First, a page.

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Faster Permitting Won’t Harm Environment, Top Trump Adviser Says

Jan. 2, 2020, 3:52 PM

The Trump administration’s upcoming plan to speed environmental permitting won’t increase pollution or harm endangered species, said Mary B. Neumayr, the president’s top environmental adviser.

The Council on Environmental Quality, which Neumayr leads as chairman, is trying to change the rules under the National Environmental Policy Act so projects can get reviewed faster. The 2018 advance notice of the proposal said the changes would also ensure reviews are done more efficiently and effectively.

To Neumayr, a faster review is fairer to project applicants—who now must wait an average of 4 1/2 years to get a final decision—and a boon to communities that need infrastructure and jobs.

“It’s a priority for this administration to have a process that’s predictable and transparent and timely, so that we can get to a decision,” Neumayr said in an interview with Bloomberg Environment. “It may not always be the decision that the applicant has requested, but it’s important that they get a decision.”

But critics say the CEQ’s emphasis on speed undermines environmental protections.

“If your process is so efficient that you undercut getting the right information,” then “you’ve lost something,” said Brenda Mallory, former CEQ general counsel under the Obama administration, at a Dec. 17 panel convened by the Environmental Law Institute.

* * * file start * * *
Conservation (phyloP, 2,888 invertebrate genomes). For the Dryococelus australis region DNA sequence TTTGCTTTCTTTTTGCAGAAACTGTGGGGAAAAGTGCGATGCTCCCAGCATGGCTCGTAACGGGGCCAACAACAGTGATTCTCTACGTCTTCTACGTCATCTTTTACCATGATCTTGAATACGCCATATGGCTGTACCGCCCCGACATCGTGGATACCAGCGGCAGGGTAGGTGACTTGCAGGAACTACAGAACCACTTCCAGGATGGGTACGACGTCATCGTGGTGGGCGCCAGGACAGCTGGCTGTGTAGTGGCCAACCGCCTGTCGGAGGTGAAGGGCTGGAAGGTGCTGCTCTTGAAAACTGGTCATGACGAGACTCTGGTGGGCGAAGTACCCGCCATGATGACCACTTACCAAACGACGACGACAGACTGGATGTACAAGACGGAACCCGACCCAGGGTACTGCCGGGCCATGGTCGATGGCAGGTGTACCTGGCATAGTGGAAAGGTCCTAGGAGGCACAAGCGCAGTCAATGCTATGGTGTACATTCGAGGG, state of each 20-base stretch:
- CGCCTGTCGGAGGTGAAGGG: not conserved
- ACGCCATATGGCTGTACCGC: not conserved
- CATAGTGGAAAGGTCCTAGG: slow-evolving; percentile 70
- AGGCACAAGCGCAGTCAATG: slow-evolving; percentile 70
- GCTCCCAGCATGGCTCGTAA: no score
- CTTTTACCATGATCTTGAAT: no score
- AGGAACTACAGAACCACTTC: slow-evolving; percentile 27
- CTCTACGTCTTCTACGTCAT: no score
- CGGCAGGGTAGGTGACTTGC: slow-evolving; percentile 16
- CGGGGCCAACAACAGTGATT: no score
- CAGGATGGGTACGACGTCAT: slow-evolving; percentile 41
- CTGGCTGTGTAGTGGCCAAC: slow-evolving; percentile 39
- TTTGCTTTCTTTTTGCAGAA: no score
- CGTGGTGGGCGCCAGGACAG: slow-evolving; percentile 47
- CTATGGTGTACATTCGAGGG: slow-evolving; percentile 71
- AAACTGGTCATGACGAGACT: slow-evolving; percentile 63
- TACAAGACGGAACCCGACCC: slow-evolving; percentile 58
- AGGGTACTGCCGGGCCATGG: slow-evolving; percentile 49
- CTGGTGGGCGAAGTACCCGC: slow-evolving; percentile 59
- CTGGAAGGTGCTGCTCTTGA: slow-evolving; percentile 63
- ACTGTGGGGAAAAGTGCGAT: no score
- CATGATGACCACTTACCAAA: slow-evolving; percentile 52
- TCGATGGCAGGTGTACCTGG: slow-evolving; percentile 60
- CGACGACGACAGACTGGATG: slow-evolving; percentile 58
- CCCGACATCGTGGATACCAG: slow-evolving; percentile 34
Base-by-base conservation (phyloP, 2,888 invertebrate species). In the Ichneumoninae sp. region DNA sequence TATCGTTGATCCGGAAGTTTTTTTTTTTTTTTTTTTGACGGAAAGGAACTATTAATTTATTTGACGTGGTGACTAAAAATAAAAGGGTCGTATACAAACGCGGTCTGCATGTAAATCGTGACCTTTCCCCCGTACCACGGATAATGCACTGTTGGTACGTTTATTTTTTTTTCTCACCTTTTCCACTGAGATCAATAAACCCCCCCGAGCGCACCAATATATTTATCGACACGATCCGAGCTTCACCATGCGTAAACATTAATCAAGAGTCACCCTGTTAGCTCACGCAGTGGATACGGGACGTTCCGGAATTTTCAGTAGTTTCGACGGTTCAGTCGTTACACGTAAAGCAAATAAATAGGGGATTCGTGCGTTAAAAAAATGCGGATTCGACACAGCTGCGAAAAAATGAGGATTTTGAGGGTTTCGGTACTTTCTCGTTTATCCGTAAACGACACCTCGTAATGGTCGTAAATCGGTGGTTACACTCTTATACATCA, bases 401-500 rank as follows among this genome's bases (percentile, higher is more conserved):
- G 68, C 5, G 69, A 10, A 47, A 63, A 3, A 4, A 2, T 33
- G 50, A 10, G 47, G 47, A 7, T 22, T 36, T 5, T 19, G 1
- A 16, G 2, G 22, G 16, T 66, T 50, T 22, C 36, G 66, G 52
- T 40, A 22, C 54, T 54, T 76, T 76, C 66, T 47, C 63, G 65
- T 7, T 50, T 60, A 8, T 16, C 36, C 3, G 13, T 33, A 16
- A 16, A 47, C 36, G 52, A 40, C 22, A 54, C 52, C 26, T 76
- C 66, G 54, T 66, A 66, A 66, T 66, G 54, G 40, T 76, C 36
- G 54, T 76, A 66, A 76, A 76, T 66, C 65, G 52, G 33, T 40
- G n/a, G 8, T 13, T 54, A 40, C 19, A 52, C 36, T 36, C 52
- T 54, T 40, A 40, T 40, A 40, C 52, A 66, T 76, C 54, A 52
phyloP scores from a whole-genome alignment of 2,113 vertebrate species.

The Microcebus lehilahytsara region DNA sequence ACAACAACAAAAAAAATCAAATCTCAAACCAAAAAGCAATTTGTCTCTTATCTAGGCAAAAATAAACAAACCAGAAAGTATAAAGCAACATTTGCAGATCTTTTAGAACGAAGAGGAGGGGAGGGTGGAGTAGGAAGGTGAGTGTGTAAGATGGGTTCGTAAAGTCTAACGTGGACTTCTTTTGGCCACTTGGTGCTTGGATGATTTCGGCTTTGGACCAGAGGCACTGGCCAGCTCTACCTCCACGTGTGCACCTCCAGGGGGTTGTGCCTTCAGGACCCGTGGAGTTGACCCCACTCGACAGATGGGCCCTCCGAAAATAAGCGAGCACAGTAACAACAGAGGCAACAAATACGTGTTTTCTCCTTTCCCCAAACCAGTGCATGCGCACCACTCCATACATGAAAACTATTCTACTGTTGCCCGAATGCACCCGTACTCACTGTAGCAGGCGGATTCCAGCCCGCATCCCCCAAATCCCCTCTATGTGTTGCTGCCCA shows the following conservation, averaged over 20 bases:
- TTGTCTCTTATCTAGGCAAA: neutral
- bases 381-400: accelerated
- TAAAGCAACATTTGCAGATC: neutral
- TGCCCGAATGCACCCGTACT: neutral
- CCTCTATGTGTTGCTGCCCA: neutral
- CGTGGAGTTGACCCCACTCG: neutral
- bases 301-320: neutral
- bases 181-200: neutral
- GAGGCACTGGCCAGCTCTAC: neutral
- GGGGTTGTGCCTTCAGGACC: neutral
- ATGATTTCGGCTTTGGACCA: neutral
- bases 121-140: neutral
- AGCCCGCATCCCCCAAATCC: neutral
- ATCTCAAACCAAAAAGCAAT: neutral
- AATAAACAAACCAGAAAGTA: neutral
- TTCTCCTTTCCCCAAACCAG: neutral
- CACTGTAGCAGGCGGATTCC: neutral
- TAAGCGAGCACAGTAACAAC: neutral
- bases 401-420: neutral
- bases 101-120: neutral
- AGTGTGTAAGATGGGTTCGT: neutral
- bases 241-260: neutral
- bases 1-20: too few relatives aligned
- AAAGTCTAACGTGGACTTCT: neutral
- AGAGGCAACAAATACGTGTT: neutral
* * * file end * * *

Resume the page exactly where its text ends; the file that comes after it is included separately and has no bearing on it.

Environmental groups such as Earthjustice fear that CEQ’s proposal—which hasn’t been made public—could narrow the scope of NEPA review, limit the consideration of project alternatives, restrict public input, or impose hard deadlines for project approval.

The Office of Information and Regulatory Affairs completed its review of CEQ’s proposal (RIN: 0331-AA03) on Dec. 20. Most observers say they expect OIRA to release the proposal for public comment in early January.

Neumayr declined to comment on what the proposal contains. But she said the proposed rule changes won’t weaken environmental protections.

‘Significant Effects’

“I think that it’s very important that agencies focus on significant effects, and that is really where their attention should be in conducting their reviews,” Neumayr said. “The purpose of NEPA is to help inform decision-making.”

Only 25% of environmental impact statements required under NEPA are produced within 2 1/2 years, Edward Boling, CEQ’s associate director for NEPA, said at the Environmental Law Institute event. One agency that marches through its environmental impact statements with “dogged determination” is the Federal Energy Regulatory Commission, Boling added.

Under a 2017 executive order, President Donald Trump set a goal of completing reviews and permitting for major infrastructure projects within two years.

The average EIS is now more than 600 pages, even though federal regulations recommend no more than 150 pages, or 300 pages for projects of unusual scope, Neumayr said at the ELI event.